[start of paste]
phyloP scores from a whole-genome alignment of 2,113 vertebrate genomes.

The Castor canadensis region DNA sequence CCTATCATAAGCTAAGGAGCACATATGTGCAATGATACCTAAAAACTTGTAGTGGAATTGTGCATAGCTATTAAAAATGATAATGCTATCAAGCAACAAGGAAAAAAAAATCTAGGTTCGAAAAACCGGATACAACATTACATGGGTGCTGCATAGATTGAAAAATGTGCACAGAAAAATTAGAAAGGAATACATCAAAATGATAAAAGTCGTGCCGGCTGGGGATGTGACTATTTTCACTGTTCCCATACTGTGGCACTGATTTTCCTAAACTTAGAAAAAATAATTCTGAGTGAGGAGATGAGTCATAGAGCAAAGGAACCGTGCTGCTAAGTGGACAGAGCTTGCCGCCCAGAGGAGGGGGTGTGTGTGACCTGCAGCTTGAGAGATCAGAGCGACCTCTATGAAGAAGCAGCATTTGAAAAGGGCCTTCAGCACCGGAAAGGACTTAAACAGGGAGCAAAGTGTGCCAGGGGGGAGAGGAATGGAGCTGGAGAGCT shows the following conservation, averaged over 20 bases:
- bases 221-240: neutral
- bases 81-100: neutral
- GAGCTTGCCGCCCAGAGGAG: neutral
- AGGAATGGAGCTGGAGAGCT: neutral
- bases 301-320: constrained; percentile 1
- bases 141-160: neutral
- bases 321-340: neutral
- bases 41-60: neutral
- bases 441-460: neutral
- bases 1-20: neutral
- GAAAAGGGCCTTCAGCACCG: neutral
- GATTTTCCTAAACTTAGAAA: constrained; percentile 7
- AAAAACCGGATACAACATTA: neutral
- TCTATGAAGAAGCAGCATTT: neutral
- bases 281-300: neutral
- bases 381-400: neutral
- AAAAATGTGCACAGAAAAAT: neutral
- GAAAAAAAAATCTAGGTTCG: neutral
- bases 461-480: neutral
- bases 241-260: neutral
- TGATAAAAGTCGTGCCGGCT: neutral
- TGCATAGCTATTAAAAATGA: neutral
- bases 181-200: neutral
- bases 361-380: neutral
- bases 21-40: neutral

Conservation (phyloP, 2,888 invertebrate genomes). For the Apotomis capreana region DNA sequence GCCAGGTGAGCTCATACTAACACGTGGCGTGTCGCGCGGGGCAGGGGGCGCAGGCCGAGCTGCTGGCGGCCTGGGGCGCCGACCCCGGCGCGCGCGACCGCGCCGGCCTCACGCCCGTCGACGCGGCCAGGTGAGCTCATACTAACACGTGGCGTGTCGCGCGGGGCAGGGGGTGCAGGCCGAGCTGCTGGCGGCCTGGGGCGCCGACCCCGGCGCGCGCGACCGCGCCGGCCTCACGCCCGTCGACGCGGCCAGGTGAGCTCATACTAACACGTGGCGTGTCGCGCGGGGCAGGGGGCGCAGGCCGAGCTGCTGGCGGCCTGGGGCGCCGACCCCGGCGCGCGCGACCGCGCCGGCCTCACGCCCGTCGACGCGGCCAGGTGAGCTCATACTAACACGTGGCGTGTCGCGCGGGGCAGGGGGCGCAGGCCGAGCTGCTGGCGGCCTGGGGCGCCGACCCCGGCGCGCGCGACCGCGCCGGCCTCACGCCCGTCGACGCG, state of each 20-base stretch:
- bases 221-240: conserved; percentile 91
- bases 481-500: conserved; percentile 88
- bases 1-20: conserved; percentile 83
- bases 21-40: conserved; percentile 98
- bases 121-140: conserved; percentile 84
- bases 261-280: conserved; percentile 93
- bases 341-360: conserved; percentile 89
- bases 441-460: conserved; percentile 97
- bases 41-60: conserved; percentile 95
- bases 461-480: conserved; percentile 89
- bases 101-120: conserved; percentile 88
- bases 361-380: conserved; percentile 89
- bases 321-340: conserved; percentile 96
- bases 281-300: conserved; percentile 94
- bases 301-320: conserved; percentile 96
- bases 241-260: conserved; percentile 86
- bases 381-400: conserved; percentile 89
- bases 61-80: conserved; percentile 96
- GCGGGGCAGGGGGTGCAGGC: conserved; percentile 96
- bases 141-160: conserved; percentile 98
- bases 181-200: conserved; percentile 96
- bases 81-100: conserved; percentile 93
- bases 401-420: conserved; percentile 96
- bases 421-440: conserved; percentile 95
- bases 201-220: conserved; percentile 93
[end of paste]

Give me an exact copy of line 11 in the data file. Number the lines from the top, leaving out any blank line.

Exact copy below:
- bases 441-460: neutral